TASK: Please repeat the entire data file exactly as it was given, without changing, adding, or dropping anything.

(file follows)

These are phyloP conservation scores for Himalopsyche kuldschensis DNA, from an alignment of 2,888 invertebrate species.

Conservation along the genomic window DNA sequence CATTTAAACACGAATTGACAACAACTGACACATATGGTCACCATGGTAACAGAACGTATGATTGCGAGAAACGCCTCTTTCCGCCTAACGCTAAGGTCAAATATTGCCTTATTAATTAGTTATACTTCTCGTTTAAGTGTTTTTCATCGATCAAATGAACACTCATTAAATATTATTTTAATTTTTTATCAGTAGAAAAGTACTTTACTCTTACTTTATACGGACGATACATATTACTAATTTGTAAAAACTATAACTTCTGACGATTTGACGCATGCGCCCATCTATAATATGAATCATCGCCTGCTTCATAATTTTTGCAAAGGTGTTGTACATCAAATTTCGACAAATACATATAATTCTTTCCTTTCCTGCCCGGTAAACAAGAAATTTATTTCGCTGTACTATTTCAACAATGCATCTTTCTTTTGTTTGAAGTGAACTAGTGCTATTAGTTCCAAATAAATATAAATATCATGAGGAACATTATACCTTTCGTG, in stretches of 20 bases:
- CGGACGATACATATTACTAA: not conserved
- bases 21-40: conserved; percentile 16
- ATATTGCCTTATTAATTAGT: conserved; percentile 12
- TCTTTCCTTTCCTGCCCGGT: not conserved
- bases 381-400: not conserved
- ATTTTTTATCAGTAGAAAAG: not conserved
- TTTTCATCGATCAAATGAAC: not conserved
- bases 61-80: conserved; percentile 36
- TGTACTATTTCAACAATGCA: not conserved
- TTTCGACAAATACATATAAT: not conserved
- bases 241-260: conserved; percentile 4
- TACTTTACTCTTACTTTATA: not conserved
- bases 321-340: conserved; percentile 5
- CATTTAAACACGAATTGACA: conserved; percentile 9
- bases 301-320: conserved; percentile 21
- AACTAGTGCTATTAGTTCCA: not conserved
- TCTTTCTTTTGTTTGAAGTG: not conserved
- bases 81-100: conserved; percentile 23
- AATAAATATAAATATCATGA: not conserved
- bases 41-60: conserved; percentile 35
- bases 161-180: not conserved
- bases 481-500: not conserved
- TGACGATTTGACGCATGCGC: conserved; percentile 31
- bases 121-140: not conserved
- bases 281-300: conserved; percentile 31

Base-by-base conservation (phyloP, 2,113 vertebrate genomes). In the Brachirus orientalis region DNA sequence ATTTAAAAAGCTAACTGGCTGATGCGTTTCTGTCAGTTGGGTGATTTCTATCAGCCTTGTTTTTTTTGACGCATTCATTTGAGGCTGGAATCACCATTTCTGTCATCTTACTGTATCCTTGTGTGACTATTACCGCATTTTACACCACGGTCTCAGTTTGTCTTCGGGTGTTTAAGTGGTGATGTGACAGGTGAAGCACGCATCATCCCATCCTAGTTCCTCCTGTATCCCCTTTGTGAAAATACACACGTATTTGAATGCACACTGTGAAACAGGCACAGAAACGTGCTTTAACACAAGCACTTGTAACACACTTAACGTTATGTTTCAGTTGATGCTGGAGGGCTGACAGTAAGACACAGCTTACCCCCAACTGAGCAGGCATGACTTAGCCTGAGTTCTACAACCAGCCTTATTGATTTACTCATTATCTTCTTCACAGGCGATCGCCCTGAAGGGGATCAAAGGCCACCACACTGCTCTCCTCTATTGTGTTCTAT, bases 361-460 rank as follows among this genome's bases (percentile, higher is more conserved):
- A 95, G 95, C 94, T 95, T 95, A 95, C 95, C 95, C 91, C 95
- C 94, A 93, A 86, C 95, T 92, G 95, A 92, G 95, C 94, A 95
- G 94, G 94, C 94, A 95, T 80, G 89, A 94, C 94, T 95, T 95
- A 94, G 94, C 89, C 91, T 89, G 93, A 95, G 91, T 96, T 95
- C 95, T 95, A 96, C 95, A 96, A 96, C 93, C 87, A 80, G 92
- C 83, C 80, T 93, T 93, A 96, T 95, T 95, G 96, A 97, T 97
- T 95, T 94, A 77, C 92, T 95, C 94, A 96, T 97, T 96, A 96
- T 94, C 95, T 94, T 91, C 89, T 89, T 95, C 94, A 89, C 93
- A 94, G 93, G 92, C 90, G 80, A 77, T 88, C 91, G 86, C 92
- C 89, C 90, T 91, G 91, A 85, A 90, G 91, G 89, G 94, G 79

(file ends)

These are phyloP conservation scores for Himalopsyche kuldschensis DNA, from an alignment of 2,888 invertebrate species.

Conservation along the genomic window DNA sequence CATTTAAACACGAATTGACAACAACTGACACATATGGTCACCATGGTAACAGAACGTATGATTGCGAGAAACGCCTCTTTCCGCCTAACGCTAAGGTCAAATATTGCCTTATTAATTAGTTATACTTCTCGTTTAAGTGTTTTTCATCGATCAAATGAACACTCATTAAATATTATTTTAATTTTTTATCAGTAGAAAAGTACTTTACTCTTACTTTATACGGACGATACATATTACTAATTTGTAAAAACTATAACTTCTGACGATTTGACGCATGCGCCCATCTATAATATGAATCATCGCCTGCTTCATAATTTTTGCAAAGGTGTTGTACATCAAATTTCGACAAATACATATAATTCTTTCCTTTCCTGCCCGGTAAACAAGAAATTTATTTCGCTGTACTATTTCAACAATGCATCTTTCTTTTGTTTGAAGTGAACTAGTGCTATTAGTTCCAAATAAATATAAATATCATGAGGAACATTATACCTTTCGTG, in stretches of 20 bases:
- CGGACGATACATATTACTAA: not conserved
- bases 21-40: conserved; percentile 16
- ATATTGCCTTATTAATTAGT: conserved; percentile 12
- TCTTTCCTTTCCTGCCCGGT: not conserved
- bases 381-400: not conserved
- ATTTTTTATCAGTAGAAAAG: not conserved
- TTTTCATCGATCAAATGAAC: not conserved
- bases 61-80: conserved; percentile 36
- TGTACTATTTCAACAATGCA: not conserved
- TTTCGACAAATACATATAAT: not conserved
- bases 241-260: conserved; percentile 4
- TACTTTACTCTTACTTTATA: not conserved
- bases 321-340: conserved; percentile 5
- CATTTAAACACGAATTGACA: conserved; percentile 9
- bases 301-320: conserved; percentile 21
- AACTAGTGCTATTAGTTCCA: not conserved
- TCTTTCTTTTGTTTGAAGTG: not conserved
- bases 81-100: conserved; percentile 23
- AATAAATATAAATATCATGA: not conserved
- bases 41-60: conserved; percentile 35
- bases 161-180: not conserved
- bases 481-500: not conserved
- TGACGATTTGACGCATGCGC: conserved; percentile 31
- bases 121-140: not conserved
- bases 281-300: conserved; percentile 31

Base-by-base conservation (phyloP, 2,113 vertebrate genomes). In the Brachirus orientalis region DNA sequence ATTTAAAAAGCTAACTGGCTGATGCGTTTCTGTCAGTTGGGTGATTTCTATCAGCCTTGTTTTTTTTGACGCATTCATTTGAGGCTGGAATCACCATTTCTGTCATCTTACTGTATCCTTGTGTGACTATTACCGCATTTTACACCACGGTCTCAGTTTGTCTTCGGGTGTTTAAGTGGTGATGTGACAGGTGAAGCACGCATCATCCCATCCTAGTTCCTCCTGTATCCCCTTTGTGAAAATACACACGTATTTGAATGCACACTGTGAAACAGGCACAGAAACGTGCTTTAACACAAGCACTTGTAACACACTTAACGTTATGTTTCAGTTGATGCTGGAGGGCTGACAGTAAGACACAGCTTACCCCCAACTGAGCAGGCATGACTTAGCCTGAGTTCTACAACCAGCCTTATTGATTTACTCATTATCTTCTTCACAGGCGATCGCCCTGAAGGGGATCAAAGGCCACCACACTGCTCTCCTCTATTGTGTTCTAT, bases 361-460 rank as follows among this genome's bases (percentile, higher is more conserved):
- A 95, G 95, C 94, T 95, T 95, A 95, C 95, C 95, C 91, C 95
- C 94, A 93, A 86, C 95, T 92, G 95, A 92, G 95, C 94, A 95
- G 94, G 94, C 94, A 95, T 80, G 89, A 94, C 94, T 95, T 95
- A 94, G 94, C 89, C 91, T 89, G 93, A 95, G 91, T 96, T 95
- C 95, T 95, A 96, C 95, A 96, A 96, C 93, C 87, A 80, G 92
- C 83, C 80, T 93, T 93, A 96, T 95, T 95, G 96, A 97, T 97
- T 95, T 94, A 77, C 92, T 95, C 94, A 96, T 97, T 96, A 96
- T 94, C 95, T 94, T 91, C 89, T 89, T 95, C 94, A 89, C 93
- A 94, G 93, G 92, C 90, G 80, A 77, T 88, C 91, G 86, C 92
- C 89, C 90, T 91, G 91, A 85, A 90, G 91, G 89, G 94, G 79